Dog Bark officially a charity

WESTFIELD – The Westfield Dog Bark Friends have been working to establish a playground for dogs in the city for almost two years and have recently officially become a tax-exempt charitable organization.
Volunteers led by the group’s treasurer, Mariah Strattner, have been working to achieve 501(c) (3) status, which makes a group a non-profit charitable organization in the eyes of the IRS , almost since the advocacy group was founded and achieved success in mid June when a letter was received from an IRS official which stated “we have determined that you are exempt from Federal income tax under section 501 (c) (3).”
“The letter of our approval from the IRS was one of the most welcome sights of our summer season” Strattner said.
She said that the quest for tax exempt status has been arduous but is worth the effort because it confers dual benefits to the organization.
Because of the approval, the Friends group is exempt from federal corporate taxes on its revenues.
And contributors also benefit because, with 501(c) (3) status, donations become bone fide charitable contributions under the IRS rules and donors may deduct their contributions to the dog park effort when they itemize deductions on their federal and state tax returns.
Strattner said “From the time we submitted the application it was only about three months before we heard from the IRS” but explained that the completing the application was a challenge.
She said that when she started to investigate the process she found that first the group had to be incorporated.
The process of writing the articles of incorporation and submitting them to the Secretary of State took about five months, Strattner said, and after IRS officials received the articles they had to be adjusted.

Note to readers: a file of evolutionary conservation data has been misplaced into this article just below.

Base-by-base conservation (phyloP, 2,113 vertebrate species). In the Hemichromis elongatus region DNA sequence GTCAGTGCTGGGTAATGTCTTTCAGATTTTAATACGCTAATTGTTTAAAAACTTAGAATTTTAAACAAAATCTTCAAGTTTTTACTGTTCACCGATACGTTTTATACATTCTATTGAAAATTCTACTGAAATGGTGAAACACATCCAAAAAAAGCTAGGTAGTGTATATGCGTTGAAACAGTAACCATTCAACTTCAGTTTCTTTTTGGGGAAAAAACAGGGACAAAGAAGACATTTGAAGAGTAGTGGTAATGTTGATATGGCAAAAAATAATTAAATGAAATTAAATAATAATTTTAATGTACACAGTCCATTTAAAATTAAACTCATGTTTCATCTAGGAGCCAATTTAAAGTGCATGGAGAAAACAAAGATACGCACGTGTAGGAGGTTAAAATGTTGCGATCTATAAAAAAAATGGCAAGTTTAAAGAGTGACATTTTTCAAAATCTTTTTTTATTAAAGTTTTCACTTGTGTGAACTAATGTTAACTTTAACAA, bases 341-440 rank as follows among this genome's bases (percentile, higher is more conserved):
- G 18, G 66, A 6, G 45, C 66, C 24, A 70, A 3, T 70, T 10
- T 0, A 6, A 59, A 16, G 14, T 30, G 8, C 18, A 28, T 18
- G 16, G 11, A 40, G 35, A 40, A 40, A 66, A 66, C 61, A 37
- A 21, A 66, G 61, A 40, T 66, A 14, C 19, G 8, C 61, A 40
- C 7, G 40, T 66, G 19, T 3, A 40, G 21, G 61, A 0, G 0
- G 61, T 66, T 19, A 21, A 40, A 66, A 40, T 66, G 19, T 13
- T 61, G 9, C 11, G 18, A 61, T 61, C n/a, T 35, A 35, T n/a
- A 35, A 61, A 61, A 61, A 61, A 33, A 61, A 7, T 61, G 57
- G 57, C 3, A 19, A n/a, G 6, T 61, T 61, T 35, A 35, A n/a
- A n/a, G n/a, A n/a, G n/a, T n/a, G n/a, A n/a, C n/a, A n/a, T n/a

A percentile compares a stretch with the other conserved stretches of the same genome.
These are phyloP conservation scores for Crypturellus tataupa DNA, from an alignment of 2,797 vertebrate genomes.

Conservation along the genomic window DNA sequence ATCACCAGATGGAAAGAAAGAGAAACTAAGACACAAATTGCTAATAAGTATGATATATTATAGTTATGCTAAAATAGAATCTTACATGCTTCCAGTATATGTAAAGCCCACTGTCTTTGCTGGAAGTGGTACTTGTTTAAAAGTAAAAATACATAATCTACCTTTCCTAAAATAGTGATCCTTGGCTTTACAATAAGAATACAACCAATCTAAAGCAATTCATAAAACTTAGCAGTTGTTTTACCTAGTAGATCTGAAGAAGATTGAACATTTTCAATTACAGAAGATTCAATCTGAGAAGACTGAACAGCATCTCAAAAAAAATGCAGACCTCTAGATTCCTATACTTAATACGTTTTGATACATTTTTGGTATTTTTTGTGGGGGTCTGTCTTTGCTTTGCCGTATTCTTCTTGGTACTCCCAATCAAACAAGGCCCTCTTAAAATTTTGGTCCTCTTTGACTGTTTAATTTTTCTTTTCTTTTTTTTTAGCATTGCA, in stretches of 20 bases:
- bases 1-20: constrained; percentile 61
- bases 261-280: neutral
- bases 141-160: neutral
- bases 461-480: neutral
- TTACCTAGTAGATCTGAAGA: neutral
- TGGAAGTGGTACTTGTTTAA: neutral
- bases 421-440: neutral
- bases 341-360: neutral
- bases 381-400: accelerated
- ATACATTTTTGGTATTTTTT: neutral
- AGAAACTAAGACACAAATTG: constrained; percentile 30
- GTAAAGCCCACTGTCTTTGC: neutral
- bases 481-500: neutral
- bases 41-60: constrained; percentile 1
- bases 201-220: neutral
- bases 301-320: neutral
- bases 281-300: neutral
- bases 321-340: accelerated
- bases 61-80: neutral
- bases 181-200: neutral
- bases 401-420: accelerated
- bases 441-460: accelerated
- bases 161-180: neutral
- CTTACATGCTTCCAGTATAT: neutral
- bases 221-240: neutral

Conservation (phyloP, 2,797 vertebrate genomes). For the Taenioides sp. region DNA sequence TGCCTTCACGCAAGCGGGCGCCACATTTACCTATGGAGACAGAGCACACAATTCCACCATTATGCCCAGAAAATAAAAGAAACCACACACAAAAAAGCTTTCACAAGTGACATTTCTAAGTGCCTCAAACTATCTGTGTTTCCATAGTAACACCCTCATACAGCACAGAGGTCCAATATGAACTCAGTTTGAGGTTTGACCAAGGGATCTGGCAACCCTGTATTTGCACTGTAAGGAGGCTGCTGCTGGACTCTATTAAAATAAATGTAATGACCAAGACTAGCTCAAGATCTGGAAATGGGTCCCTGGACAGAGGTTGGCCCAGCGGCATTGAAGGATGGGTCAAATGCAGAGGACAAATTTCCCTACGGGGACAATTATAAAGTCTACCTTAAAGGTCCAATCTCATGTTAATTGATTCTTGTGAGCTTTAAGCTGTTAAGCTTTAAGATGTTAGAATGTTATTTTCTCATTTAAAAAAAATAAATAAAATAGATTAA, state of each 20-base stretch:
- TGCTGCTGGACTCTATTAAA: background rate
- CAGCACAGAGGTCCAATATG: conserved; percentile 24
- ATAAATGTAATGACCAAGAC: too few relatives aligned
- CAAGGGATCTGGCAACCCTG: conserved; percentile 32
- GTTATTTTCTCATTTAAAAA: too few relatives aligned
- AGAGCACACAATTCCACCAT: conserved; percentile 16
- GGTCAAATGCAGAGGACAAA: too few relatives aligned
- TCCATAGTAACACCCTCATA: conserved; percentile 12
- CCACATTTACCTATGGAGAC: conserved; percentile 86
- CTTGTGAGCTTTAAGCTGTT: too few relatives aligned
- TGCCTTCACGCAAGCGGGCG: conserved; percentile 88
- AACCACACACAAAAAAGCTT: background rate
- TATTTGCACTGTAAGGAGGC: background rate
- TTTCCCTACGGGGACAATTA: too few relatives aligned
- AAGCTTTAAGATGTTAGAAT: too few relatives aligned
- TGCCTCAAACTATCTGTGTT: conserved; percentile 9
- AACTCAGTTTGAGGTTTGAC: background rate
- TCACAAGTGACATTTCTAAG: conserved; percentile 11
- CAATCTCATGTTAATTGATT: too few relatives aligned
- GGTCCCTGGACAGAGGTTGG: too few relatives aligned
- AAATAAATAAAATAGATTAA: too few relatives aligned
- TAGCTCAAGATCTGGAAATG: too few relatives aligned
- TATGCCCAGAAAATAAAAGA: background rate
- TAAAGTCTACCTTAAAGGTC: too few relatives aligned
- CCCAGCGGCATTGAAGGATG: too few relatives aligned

“It’s got to be language that both the state and the IRS approve” she said. “They (the IRS) gave us the language verbatim.”
Leaders of the Friends hope that the new status of the group will open the doors to substantial corporate and personal contributions for the dog park now that those donations are fully tax deductible.
Ed Phillips, the president of the Westfield Dog Bark Friends, said that volunteers will now start to approach local business leaders in search of donations.
Phillips said “In order to make the park the way we want it we need 10 to 12 thousand dollars” to pay for fencing, gates, mulch, signage and waste containers and said that he is confident that substantial contribution will be received.
The group has staged fundraisers since its inception which have ranged from simple informational displays with donations canisters, through more elaborate efforts such as a pet portrait event to high visibility events like the recent “Strut With Your Mutt” which saw supporters walking with their dogs through the downtown section of the city.
“Our fundraisers over the past two years have been very successful due to the faith and enthusiasm of the people who really want to see this happen” Strattner said. “They have put their trust in us to obtain what we needed to ultimately do a great job and we don’t intend to let them down. This (501 (c) (3) status) is the most important step in the beginning of that process” she added.